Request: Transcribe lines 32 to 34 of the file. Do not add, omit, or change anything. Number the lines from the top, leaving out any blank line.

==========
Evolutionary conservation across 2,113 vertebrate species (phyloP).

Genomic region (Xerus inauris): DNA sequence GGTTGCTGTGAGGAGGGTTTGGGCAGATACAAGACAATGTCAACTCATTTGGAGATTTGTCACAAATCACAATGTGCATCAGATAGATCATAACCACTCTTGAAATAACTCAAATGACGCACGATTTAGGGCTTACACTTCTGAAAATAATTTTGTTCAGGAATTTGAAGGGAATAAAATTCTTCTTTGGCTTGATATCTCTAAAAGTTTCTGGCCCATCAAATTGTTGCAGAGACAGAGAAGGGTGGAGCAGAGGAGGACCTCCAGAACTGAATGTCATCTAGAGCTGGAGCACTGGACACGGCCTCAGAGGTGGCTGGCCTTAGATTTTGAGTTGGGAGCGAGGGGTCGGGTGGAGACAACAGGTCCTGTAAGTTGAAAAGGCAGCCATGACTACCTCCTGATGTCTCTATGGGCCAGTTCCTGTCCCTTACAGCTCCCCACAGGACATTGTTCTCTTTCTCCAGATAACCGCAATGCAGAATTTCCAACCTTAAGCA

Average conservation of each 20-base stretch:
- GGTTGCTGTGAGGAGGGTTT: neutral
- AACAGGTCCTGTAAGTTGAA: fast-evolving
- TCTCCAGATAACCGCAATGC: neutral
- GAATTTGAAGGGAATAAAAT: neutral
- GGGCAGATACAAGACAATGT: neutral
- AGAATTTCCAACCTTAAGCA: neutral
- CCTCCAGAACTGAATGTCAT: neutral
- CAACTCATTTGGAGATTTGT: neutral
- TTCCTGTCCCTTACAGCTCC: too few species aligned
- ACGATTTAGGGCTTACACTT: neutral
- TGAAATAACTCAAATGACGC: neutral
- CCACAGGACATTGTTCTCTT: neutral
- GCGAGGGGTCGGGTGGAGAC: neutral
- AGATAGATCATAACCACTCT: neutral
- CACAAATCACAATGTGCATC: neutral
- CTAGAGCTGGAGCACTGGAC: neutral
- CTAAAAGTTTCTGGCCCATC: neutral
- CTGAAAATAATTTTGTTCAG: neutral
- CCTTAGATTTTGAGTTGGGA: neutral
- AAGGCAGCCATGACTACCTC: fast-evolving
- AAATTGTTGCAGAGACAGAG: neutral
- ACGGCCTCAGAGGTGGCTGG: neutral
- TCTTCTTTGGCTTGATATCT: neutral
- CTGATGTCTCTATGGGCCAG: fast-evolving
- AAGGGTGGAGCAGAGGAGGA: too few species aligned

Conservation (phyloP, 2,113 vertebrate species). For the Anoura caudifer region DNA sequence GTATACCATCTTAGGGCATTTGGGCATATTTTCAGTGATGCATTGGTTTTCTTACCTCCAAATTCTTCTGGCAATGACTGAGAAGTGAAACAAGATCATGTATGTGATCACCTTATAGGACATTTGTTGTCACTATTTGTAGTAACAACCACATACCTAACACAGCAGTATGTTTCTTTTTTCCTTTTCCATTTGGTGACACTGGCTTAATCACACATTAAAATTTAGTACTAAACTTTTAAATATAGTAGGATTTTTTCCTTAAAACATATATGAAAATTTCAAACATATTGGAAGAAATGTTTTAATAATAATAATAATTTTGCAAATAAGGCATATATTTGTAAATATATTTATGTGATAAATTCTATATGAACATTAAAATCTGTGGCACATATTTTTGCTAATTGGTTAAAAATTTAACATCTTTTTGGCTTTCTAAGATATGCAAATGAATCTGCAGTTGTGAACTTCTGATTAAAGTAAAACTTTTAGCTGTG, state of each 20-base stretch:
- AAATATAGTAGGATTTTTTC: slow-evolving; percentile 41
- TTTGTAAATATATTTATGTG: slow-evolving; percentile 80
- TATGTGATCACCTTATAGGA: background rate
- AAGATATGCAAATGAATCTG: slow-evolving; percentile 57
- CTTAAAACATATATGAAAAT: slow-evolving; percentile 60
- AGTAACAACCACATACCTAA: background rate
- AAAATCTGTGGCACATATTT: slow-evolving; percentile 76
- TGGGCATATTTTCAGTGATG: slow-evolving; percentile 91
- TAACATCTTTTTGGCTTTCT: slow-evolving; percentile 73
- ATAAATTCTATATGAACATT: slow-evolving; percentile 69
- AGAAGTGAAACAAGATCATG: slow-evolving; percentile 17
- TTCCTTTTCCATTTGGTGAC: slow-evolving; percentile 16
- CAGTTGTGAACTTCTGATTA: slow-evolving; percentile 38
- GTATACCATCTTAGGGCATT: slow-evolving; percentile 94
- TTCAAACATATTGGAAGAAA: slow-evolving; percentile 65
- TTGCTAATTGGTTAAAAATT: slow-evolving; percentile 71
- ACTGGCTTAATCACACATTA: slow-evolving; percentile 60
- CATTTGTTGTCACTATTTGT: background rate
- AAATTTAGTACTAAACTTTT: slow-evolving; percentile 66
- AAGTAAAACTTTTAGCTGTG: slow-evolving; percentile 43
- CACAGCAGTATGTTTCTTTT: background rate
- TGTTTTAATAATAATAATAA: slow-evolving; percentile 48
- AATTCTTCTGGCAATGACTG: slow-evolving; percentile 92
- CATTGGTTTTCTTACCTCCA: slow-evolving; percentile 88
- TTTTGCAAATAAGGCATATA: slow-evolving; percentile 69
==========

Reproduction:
- TATGTGATCACCTTATAGGA: background rate
- AAGATATGCAAATGAATCTG: slow-evolving; percentile 57
- CTTAAAACATATATGAAAAT: slow-evolving; percentile 60